The R-framework \(\mathscr {R}_0\) is a projection of the 2-skeleton of a 4-dimensional tetrahedron. In other words, \(\mathscr {R}_0\) is liftable, and therefore, self-stressable. Since it is trivalent, the space of stresses is at most one-dimensional. \(\square \)

The prism P has two disjoint triangular faces. They are also faces of \(\mathscr {R}_0\); let us call them green. The edges of these faces are also called green. The faces of \(\mathscr {R}_0\) that are not green are called white. The edges that are not green are called white. Fix also one of the white faces, let us call it the test face for \(\mathscr {R}_0\).

It is easy to check that any two of the white faces of \(\mathscr {R}_0\) are connected by a face path which uses white edges only.

6.3.1 Main construction, first step

Take two copies of \(\mathscr {R}_0\), say, \(\mathscr {R}_1\) and \(\mathscr {R}_2\) such that one of the green faces of \(\mathscr {R}_1\) coincides with a green face of for \(\mathscr {R}_2\). Patch \(\mathscr {R}_1\) and \(\mathscr {R}_2\) along these faces, and eliminate these green faces. Define the result by \(\mathscr {R}_{12}\).

Lemma 5.17

\(\mathscr {R}_{12}\) is self-stressable, and the space of the self-stresses has dimension 1.


Self-stressability: Take a self-stress \(s_1\) of \(\mathscr {R}_1\) and a stress \(s_2\) of \(\mathscr {R}_2\) such that \(s_1-s_2\) on the patched green faces vanishes. Then \(s_1-s_2\) represents a non-trivial stress of \(\mathscr {R}_{12}\).

Dimension one: Consider a stress s on \(\mathscr {R}_{12}\). Take a stress \(s_1\) of \(\mathscr {R}_1\) which agrees with s on the test face of \(F_1\) and a stress \(s_2\) of \(\mathscr {R}_2\) which agrees with s on the test face of \(\mathscr {R}_2\). Take \(s-s_1-s_2\). It is a stress on \(\mathscr {R}_{12}\) plus the green face which is zero everywhere on \(\mathscr {R}_{12}\), except, maybe, the green face, which possible only if \(s-s_1-s_2\) vanishes everywhere. Therefore, each stress of \(\mathscr {R}_{12}\) is a linear combination of two stresses of \(\mathscr {R}_1\) and \(\mathscr {R}_2\) that cancel each other on the green face. \(\square \)

6.3.2 Main construction, second step

We proceed in the same manner: we take one more copy of \(\mathscr {R}_0\), which is called \(\mathscr {R}_3\) and patch it to \(\mathscr {R}_{12}\) along green faces, and eliminate the green face which was used for the patch. We get \(\mathscr {R}_{123}\). Analogously, we have:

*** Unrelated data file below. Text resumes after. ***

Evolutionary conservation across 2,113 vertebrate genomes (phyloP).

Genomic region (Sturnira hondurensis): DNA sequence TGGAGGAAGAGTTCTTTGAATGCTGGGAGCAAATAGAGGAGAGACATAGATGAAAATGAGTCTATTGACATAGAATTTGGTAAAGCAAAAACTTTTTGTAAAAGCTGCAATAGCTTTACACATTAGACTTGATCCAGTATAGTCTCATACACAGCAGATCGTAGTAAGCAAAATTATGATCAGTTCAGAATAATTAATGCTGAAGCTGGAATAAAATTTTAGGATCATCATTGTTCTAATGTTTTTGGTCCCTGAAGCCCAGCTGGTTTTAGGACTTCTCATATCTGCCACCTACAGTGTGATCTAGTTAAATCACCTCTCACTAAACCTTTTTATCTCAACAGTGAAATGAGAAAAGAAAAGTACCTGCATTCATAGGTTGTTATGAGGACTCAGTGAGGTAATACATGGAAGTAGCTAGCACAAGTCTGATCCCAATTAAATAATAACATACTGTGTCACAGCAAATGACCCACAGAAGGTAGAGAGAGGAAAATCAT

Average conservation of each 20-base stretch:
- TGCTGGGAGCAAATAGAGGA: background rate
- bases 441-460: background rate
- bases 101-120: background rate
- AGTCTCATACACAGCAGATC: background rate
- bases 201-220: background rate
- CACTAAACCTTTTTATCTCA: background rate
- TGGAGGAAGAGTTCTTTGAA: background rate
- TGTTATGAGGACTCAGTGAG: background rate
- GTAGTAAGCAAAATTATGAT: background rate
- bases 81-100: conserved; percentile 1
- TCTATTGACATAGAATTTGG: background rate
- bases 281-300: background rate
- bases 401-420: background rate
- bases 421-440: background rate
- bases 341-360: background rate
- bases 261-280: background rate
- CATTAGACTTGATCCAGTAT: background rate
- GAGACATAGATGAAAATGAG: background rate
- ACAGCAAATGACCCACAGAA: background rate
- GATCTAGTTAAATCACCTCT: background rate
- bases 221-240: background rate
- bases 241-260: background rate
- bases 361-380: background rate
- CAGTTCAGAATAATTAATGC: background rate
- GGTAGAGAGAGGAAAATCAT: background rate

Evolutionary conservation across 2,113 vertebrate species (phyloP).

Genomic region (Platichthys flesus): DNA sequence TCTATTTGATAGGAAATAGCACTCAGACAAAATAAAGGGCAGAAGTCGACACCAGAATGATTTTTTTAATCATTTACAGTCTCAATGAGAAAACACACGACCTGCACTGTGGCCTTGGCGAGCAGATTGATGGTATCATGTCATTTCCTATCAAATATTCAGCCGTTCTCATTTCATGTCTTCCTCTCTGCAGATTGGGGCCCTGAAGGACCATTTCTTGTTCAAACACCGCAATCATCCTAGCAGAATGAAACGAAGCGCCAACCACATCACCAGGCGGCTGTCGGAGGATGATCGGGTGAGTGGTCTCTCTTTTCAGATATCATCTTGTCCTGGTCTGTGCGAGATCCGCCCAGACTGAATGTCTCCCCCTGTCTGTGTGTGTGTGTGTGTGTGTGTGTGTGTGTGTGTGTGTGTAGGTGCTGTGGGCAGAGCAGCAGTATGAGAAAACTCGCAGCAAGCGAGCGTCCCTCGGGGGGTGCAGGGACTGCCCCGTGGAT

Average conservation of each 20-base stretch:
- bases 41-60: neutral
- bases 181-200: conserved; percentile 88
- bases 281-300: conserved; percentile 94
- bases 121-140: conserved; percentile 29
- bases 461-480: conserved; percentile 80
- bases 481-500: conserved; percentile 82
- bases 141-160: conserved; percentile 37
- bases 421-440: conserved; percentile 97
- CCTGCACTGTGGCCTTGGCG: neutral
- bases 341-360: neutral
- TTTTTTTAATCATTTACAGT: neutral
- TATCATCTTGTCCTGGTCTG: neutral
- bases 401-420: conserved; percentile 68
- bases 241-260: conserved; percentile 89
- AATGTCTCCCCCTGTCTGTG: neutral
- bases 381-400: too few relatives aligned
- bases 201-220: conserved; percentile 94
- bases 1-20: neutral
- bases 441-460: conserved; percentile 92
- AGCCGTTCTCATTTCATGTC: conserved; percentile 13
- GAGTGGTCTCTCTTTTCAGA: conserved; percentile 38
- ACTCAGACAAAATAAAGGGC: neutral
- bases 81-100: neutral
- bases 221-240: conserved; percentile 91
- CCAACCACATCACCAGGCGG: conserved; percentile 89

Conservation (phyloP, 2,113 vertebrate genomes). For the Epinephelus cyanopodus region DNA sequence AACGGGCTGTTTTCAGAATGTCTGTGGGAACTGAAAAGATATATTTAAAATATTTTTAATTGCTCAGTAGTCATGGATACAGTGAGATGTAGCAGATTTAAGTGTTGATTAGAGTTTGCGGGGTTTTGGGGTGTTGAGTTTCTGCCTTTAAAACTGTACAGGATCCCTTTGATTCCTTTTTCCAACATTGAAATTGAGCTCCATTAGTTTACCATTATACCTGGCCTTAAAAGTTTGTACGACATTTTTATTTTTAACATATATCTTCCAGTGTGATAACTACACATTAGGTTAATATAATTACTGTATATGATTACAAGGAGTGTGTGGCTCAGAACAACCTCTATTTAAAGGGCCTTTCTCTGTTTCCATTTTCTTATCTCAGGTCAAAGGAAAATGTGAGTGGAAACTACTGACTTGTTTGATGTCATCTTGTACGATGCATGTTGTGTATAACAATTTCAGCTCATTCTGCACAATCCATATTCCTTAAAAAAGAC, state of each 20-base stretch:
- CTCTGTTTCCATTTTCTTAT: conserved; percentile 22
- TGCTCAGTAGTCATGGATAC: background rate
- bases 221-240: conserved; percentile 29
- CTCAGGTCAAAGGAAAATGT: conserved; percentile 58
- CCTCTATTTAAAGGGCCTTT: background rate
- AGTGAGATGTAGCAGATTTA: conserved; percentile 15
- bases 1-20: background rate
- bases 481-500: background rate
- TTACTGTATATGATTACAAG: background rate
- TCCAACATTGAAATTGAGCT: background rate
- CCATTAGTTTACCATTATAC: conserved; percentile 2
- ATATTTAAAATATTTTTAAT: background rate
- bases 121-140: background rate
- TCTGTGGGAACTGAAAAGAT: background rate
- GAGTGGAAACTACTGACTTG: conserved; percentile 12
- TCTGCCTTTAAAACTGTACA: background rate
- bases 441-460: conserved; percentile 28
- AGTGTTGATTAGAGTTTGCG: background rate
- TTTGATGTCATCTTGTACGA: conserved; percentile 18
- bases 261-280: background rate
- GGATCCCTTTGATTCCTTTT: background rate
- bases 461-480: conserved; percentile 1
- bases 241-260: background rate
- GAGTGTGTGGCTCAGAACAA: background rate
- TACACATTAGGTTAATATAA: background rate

Lemma 5.18

\(R_{123}\) is self-stressable, and the space of the stresses has dimension 1.

6.3.3 Main construction, next steps

Now we have a chain of three copies of \(\mathscr {R}_0\) patched together. Only two green faces survive. By adjusting the shapes of the components, we may assume that these green faces coincide. Patch the last two green faces and remove them. After that, we get an R-framework \(\widetilde{\mathscr {R}}\). Generically we have:

Lemma 5.19

\(\widetilde{\mathscr {R}}\) is not self-stressable, but it is locally self-stressable, that is \(\mathscr {R}_v\) is self-stressable for each vertex v.


Non-self-stressability Before the last step, the space of stresses was one-dimensional. After the last step (\(=\) after patching two last green faces), the dimension can only drop. Let us patch back the two last green faces and get a framework \(\widetilde{\mathscr {R}}'\).

Assume \({\widetilde{\mathscr {R}}}\) is self-stressable. This means that \(\widetilde{\mathscr {R}}'\) has a stress which sums up to zero on the last two green faces. By the above lemmata, the value of the stress on the test face of \(\mathscr {R}_1\) uniquely defines the stress on the first green face and the stress on the test face of \(\mathscr {R}_2\) (and all the faces of \(\mathscr {R}_1\) and \(\mathscr {R}_2\)), this uniquely defines the stress on the test face of \(\mathscr {R}_3\), and so on. We conclude that the stress on the second green face is also uniquely defined, and generically, the green stresses do not cancel each other.

Local self-stressability follows from the fact that putting back any of the green faces creates a self-stressable R-framework. \(\square \)

Let us observe that \(\widetilde{\mathscr {R}}\) is trivalent, but not (3, 4)-valent. Each of the green edges has four incident faces, and there are vertices of valency higher that 4. However one can prove that a number of local surgeries turns it to a (3, 4)-valent R-framework.

Eventually we arrive at a (3, 4) R-framework which is locally self-stressable, but not globally self-stressable.